These are the five themes which thread through most THIS IS WHAT I WANT activity.
- Performance pieces which consider desire as a socio-political force What ways does desire intersect with the economy? Does integral desire confound capitalism? How does privilege affect our experience of desire? How can we manage the significance of our bodies and the values that are projected into/away from them?: Chase Joynt, Monique Jenkinson (AKA Fauxnique), Diamanda Kallas, Tessa Wills, Annie Danger.
- Rupturing the line between private and public in performance Where is a generative space between internal and external worlds in these performances? What happens if we disrupt these private and public boundaries, or stage the disruption of them?: Rafael Esparza, Eve Minax, Mica Sigourney, Tessa Wills
- Investigation of radical sex as fertilization of/inspiration for/sustenance of the (performative) body How are sexual somatics and the embodied experience of desire informing performers’ bodies and their practice?: Annie Danger,Sara Kraft, Eve Minax.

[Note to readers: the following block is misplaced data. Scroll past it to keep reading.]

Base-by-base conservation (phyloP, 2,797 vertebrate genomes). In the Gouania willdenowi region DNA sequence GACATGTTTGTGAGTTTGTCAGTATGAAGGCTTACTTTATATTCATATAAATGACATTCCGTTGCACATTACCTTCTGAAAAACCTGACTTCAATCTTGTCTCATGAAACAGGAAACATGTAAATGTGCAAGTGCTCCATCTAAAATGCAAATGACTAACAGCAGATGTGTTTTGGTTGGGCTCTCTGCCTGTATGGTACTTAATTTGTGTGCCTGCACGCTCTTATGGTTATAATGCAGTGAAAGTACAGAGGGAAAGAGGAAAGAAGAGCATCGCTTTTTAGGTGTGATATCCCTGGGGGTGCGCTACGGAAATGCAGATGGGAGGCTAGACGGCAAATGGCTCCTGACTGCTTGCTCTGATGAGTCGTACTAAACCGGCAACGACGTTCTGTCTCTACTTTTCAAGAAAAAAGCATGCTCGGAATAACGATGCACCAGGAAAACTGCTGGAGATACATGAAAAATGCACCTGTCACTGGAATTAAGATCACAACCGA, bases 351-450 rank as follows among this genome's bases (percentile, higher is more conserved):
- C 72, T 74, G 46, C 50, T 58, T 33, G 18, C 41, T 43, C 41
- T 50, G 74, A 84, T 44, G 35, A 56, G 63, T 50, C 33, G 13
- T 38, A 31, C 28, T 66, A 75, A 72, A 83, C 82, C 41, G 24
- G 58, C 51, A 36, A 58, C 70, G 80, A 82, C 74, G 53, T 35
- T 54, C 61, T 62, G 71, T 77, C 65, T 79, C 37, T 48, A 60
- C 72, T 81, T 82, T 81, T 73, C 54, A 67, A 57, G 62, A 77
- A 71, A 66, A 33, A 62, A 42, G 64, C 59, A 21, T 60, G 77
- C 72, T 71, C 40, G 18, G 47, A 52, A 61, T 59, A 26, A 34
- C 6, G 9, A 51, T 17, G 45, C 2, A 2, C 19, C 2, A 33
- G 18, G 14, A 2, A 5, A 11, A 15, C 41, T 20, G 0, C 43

- Historic/geographic contextualization What is the history of the intersection of radical sex and radical performance in the Bay Area? What oral histories should we know about?! What are comparative scenes in other places?: Keith Hennessey, Annie Sprinkle, Carol Queen, Dino Dinko, Jesse Hewit, Felix Ruckert, Ernesto Soppranni.
Through the practice of this field, I’ve come to believe that to say what you want can be a formational (and vulnerable) act. It has a relationship to identity in private and public that has both personal and social significance. It can confound expectations (both your own and others’) as it creates new ones: undoing, writing and rewriting assumptions on many levels. It is an activity motivated with promise, passion and necessity. And when it’s real, it’s often a risk.